Etymology
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feldspar (n.)
type of mineral common in crystalline rocks, 1785, earlier feldspath (1757), from older German Feldspath (Modern German Feldspat), from Feld "field" (see field (n.)) + spath "spar, non-metallic mineral, gypsum" (see spar (n.2)); spelling influenced by English spar "mineral." Related: Feldspathic.
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spathic (adj.)
1788, from French spathique, from spath, from German Spath (see feldspar).
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*pele- (2)
*pelə-, Proto-Indo-European root meaning "flat; to spread."

It forms all or part of: airplane; dysplasia; ectoplasm; effleurage; esplanade; explain; explanation; feldspar; field; flaneur; floor; llano; palm (n.1) "flat of the hand;" palm (n.2) "tropical tree;" palmy; piano; pianoforte; plain; plan; planar; Planaria; plane (n.1) "flat surface;" plane (n.3) "tool for smoothing surfaces;" plane (v.2) "soar, glide on motionless wings;" planet; plani-; planisphere; plano-; -plasia; plasma; plasmid; plasm; -plasm; -plast; plaster; plastic; plastid; -plasty; Polack; Poland; Pole; polka; protoplasm; veldt.

It is the hypothetical source of/evidence for its existence is provided by: Greek plassein "to mold," plasma "something molded or created;" Latin planus "flat, level, even, plain, clear;" Lithuanian plonas "thin;" Celtic *lanon "plain;" Old Church Slavonic polje "flat land, field," Russian polyi "open;" Old English feld, Middle Dutch veld "field."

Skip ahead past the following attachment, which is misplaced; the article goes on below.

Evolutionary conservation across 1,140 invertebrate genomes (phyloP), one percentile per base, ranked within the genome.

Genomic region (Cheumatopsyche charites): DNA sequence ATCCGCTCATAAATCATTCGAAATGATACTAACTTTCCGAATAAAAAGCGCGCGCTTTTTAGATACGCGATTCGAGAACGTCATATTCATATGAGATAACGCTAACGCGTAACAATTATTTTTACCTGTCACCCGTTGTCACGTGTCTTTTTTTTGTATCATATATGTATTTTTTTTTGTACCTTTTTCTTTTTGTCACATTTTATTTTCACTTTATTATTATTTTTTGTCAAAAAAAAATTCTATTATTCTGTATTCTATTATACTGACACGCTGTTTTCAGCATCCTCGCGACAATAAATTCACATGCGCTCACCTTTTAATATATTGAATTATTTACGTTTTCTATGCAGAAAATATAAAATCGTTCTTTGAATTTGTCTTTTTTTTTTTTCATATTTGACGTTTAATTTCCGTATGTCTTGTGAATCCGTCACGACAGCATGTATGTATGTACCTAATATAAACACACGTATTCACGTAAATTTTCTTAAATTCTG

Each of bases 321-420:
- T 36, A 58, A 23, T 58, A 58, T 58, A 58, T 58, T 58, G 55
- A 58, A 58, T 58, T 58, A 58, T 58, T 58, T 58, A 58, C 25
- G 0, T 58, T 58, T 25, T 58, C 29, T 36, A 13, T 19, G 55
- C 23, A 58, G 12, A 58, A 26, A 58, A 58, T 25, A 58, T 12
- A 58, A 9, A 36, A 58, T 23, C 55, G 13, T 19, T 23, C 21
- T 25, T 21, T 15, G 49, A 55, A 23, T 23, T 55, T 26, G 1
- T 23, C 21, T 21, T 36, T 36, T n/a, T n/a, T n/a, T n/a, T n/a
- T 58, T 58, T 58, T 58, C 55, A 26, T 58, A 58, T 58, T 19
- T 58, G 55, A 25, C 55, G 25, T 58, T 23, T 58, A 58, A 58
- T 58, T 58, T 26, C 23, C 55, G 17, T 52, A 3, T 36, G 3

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plagioclase (n.)

"triclinic feldspar," 1868, coined in German 1847 by German mineralogist Johann Friedrich August Breithaupt (1791-1873) from plagio- "slanting" + Greek klasis "a fracture," from stem of klan "to break" (see clastic). So called because the two prominent cleavage directions are oblique to each other. Related: Plagioclastic.

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kaolin (n.)
"china clay, fine clay from the decomposition of feldspar," 1727, from French kaolin (1712), from Chinese Kaoling, old-style transliteration (pinyin Gaoling) of the name of a mountain in Jiangxi province, China (near which it was dug up and made into porcelain of high quality and international reputation), from Chinese gao "high" + ling "mountain, hill, ridge." OED points out that this is a French pronunciation of a Chinese word that in the English of the day would be better represented by *kauwling. Related: kaolinic; kaolinite.
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